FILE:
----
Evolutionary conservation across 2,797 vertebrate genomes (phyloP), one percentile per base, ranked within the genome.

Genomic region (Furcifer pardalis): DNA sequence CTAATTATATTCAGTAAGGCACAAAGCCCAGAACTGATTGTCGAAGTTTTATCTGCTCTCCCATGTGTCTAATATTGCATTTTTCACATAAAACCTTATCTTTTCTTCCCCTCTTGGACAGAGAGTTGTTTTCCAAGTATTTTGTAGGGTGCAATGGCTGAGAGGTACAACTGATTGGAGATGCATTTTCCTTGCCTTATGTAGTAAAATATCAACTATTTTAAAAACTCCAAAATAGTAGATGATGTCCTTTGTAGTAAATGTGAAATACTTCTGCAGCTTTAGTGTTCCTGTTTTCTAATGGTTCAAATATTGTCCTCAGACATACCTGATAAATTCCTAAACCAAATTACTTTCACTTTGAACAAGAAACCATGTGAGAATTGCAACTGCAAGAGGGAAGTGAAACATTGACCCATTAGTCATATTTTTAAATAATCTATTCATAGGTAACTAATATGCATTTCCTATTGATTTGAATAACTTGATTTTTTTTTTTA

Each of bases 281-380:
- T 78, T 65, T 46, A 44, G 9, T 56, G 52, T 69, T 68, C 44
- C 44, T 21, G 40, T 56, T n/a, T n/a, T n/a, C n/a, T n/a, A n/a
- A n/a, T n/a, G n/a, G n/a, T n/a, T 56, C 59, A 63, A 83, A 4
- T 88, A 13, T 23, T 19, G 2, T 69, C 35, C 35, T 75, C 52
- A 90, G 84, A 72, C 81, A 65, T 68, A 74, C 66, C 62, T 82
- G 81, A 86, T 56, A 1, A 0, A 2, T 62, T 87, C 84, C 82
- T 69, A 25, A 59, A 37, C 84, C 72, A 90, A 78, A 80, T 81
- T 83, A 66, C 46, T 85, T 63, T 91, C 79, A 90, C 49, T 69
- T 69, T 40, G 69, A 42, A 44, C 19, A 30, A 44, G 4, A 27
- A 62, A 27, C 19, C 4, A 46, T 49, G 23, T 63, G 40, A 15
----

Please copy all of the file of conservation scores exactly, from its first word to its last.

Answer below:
Evolutionary conservation across 2,797 vertebrate genomes (phyloP), one percentile per base, ranked within the genome.

Genomic region (Furcifer pardalis): DNA sequence CTAATTATATTCAGTAAGGCACAAAGCCCAGAACTGATTGTCGAAGTTTTATCTGCTCTCCCATGTGTCTAATATTGCATTTTTCACATAAAACCTTATCTTTTCTTCCCCTCTTGGACAGAGAGTTGTTTTCCAAGTATTTTGTAGGGTGCAATGGCTGAGAGGTACAACTGATTGGAGATGCATTTTCCTTGCCTTATGTAGTAAAATATCAACTATTTTAAAAACTCCAAAATAGTAGATGATGTCCTTTGTAGTAAATGTGAAATACTTCTGCAGCTTTAGTGTTCCTGTTTTCTAATGGTTCAAATATTGTCCTCAGACATACCTGATAAATTCCTAAACCAAATTACTTTCACTTTGAACAAGAAACCATGTGAGAATTGCAACTGCAAGAGGGAAGTGAAACATTGACCCATTAGTCATATTTTTAAATAATCTATTCATAGGTAACTAATATGCATTTCCTATTGATTTGAATAACTTGATTTTTTTTTTTA

Each of bases 281-380:
- T 78, T 65, T 46, A 44, G 9, T 56, G 52, T 69, T 68, C 44
- C 44, T 21, G 40, T 56, T n/a, T n/a, T n/a, C n/a, T n/a, A n/a
- A n/a, T n/a, G n/a, G n/a, T n/a, T 56, C 59, A 63, A 83, A 4
- T 88, A 13, T 23, T 19, G 2, T 69, C 35, C 35, T 75, C 52
- A 90, G 84, A 72, C 81, A 65, T 68, A 74, C 66, C 62, T 82
- G 81, A 86, T 56, A 1, A 0, A 2, T 62, T 87, C 84, C 82
- T 69, A 25, A 59, A 37, C 84, C 72, A 90, A 78, A 80, T 81
- T 83, A 66, C 46, T 85, T 63, T 91, C 79, A 90, C 49, T 69
- T 69, T 40, G 69, A 42, A 44, C 19, A 30, A 44, G 4, A 27
- A 62, A 27, C 19, C 4, A 46, T 49, G 23, T 63, G 40, A 15